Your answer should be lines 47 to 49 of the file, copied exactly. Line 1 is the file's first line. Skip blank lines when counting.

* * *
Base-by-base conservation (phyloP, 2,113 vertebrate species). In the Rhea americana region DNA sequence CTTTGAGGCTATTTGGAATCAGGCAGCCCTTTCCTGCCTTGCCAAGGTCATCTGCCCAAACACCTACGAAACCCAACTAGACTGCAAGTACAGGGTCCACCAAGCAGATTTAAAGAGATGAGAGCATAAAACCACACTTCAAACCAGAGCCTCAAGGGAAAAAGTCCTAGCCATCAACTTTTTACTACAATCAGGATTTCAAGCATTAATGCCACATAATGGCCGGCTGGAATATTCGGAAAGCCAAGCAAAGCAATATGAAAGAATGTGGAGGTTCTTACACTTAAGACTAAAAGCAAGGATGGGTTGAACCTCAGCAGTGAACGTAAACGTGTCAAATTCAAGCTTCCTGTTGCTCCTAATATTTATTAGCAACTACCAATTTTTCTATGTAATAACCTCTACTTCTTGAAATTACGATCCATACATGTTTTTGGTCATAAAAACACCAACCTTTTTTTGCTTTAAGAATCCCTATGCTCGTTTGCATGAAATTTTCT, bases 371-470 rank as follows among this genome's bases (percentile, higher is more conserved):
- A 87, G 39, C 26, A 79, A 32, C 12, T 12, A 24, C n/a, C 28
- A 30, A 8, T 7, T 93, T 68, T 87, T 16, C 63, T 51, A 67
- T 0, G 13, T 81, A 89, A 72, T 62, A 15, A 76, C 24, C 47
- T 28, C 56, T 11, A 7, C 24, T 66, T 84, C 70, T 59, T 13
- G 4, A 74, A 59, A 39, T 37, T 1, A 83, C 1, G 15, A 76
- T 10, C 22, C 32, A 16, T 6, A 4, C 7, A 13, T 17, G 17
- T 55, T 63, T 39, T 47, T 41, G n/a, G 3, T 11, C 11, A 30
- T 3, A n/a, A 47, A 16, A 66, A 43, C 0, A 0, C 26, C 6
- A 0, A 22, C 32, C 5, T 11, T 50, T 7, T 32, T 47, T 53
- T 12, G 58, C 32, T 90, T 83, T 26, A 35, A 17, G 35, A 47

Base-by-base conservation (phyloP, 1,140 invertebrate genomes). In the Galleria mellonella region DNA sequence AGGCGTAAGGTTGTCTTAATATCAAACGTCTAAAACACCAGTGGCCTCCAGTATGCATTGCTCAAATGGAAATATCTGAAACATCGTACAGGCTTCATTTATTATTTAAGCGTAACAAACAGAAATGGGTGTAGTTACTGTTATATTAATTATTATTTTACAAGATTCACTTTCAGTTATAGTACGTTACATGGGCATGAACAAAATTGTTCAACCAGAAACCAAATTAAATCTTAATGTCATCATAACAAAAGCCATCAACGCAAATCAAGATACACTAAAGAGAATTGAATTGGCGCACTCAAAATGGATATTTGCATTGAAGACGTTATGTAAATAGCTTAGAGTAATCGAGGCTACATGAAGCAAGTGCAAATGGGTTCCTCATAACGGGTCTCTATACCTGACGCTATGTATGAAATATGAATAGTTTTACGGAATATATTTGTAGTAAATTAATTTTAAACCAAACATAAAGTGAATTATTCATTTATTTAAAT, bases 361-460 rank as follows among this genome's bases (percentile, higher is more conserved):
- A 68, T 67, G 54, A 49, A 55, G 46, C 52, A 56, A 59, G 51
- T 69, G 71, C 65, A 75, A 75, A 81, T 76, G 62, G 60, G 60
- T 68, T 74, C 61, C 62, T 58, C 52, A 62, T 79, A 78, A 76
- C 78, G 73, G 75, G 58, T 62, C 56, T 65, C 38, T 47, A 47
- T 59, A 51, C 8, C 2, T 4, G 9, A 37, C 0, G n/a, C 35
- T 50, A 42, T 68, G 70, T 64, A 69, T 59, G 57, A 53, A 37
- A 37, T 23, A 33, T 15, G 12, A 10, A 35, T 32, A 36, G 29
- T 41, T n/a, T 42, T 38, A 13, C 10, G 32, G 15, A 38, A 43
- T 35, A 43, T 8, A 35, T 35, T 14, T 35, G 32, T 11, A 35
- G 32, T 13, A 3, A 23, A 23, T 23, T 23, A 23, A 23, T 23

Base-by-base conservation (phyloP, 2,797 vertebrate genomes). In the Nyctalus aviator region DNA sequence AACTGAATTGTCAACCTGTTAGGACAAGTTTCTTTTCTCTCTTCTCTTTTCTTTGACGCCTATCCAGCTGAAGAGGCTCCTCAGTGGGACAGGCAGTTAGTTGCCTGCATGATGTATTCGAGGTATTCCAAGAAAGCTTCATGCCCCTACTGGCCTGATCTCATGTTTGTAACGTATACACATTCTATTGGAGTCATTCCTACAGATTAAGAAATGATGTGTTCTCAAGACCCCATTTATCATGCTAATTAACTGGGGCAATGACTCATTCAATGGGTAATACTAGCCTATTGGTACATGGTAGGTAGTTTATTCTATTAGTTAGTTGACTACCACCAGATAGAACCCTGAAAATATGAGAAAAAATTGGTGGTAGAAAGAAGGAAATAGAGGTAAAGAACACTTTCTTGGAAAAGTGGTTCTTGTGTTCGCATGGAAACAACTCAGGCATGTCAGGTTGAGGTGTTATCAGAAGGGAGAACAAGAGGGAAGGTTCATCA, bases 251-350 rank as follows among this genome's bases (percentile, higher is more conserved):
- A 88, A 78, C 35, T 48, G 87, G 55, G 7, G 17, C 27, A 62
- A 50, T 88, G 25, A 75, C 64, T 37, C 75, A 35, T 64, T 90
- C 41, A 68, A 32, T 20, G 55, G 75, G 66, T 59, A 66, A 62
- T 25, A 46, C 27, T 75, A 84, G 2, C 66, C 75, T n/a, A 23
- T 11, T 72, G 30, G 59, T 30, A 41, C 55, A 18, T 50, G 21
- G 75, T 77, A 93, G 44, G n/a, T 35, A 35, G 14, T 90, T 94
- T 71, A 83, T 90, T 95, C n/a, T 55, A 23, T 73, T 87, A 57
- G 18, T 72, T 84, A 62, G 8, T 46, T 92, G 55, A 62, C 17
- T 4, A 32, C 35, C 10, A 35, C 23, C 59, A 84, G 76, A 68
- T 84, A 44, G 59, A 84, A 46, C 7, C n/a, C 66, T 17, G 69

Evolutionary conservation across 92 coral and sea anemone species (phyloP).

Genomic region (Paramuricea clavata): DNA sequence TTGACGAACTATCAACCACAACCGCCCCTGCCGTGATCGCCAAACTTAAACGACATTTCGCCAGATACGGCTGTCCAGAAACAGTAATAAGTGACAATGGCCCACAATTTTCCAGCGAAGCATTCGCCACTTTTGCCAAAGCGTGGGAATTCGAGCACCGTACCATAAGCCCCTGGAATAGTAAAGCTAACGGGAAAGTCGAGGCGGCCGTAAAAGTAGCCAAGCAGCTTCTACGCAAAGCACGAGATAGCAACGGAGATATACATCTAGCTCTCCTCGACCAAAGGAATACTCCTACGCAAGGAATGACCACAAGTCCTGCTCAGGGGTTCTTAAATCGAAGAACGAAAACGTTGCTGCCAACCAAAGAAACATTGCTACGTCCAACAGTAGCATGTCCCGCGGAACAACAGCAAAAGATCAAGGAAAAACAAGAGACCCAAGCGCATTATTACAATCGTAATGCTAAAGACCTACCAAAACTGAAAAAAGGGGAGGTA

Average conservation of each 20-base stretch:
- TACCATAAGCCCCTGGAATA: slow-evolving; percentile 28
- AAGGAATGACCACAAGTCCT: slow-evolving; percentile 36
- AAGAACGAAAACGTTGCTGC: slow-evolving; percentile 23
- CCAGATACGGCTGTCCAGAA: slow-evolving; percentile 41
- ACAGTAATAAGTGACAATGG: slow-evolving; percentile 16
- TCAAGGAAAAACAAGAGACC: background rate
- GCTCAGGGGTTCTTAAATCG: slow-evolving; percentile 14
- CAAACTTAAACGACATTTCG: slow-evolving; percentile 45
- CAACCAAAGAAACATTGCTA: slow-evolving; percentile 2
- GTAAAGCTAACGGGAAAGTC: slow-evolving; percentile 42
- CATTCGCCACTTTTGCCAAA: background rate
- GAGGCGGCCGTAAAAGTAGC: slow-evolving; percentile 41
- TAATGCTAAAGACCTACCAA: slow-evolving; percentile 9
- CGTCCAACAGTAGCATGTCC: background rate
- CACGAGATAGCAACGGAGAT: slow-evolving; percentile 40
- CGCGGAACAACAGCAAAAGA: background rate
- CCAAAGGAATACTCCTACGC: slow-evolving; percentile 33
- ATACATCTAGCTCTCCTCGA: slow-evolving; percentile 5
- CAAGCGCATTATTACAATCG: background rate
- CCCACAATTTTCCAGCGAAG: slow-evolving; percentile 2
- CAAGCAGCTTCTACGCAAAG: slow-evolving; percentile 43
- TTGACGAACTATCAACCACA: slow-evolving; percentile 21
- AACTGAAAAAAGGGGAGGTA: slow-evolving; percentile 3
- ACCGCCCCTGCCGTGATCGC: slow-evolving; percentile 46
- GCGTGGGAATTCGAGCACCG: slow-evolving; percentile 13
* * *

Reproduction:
- CATTCGCCACTTTTGCCAAA: background rate
- GAGGCGGCCGTAAAAGTAGC: slow-evolving; percentile 41
- TAATGCTAAAGACCTACCAA: slow-evolving; percentile 9